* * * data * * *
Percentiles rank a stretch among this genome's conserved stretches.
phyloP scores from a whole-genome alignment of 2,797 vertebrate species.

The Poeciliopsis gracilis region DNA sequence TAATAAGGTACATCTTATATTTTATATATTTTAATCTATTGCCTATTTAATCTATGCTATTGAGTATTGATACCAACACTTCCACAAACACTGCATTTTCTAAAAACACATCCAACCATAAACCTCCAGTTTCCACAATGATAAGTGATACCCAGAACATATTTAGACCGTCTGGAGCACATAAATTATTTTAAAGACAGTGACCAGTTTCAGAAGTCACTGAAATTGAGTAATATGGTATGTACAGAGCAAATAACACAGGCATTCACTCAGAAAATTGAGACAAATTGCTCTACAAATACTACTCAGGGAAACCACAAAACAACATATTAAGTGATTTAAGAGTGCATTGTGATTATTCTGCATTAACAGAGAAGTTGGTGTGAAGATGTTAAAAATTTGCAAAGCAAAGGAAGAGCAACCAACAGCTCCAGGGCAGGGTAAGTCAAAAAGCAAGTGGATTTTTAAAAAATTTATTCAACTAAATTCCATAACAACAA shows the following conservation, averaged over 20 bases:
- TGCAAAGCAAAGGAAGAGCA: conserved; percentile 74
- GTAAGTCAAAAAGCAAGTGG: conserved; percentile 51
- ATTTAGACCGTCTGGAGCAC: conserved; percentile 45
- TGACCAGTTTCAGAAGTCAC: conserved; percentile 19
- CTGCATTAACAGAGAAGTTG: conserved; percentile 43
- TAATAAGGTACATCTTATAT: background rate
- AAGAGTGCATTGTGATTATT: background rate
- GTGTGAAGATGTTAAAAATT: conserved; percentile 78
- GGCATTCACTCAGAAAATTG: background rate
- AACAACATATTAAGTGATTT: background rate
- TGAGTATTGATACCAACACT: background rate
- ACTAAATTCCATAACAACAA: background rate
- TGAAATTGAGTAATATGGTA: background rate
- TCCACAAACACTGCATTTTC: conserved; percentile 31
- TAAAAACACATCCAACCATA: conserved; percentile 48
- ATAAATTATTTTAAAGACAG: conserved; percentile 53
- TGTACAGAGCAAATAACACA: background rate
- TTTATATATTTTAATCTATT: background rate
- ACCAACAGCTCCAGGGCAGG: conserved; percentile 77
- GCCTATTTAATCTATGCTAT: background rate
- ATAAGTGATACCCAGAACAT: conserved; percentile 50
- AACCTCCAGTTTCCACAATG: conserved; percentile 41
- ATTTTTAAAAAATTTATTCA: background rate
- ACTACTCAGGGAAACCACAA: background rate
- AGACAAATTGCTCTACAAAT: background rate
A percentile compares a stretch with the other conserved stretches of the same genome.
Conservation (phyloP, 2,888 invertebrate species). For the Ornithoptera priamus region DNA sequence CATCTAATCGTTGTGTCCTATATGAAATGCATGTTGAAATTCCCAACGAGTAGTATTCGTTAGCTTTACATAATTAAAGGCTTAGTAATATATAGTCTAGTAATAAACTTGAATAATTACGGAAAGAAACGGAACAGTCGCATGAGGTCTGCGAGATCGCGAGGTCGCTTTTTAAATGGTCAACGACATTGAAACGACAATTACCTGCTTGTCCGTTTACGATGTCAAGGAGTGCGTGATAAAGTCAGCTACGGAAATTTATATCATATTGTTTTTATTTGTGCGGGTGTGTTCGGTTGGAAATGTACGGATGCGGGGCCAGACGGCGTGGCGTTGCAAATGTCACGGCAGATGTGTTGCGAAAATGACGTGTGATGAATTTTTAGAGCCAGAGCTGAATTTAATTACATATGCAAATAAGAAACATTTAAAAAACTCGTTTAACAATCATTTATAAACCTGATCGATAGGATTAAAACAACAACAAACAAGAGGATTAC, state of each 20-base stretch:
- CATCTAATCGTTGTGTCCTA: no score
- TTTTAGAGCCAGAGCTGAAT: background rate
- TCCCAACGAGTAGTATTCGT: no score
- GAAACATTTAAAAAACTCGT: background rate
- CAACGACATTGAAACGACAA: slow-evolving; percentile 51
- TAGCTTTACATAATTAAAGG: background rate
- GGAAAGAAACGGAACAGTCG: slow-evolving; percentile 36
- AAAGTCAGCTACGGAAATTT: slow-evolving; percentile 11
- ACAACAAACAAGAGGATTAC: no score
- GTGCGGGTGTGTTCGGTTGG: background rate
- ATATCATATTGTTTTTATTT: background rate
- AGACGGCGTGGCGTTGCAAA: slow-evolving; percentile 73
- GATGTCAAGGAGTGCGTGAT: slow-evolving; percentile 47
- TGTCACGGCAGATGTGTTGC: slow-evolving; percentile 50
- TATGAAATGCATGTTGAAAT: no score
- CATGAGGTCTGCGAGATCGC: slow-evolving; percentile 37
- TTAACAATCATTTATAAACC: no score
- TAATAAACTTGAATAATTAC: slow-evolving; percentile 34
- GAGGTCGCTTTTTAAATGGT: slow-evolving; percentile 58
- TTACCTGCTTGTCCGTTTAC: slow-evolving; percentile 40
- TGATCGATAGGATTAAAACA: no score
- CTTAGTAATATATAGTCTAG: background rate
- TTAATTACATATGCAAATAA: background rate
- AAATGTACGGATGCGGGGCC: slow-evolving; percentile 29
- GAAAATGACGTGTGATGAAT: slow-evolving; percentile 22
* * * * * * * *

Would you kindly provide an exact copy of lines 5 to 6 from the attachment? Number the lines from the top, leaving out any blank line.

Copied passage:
- GTAAGTCAAAAAGCAAGTGG: conserved; percentile 51
- ATTTAGACCGTCTGGAGCAC: conserved; percentile 45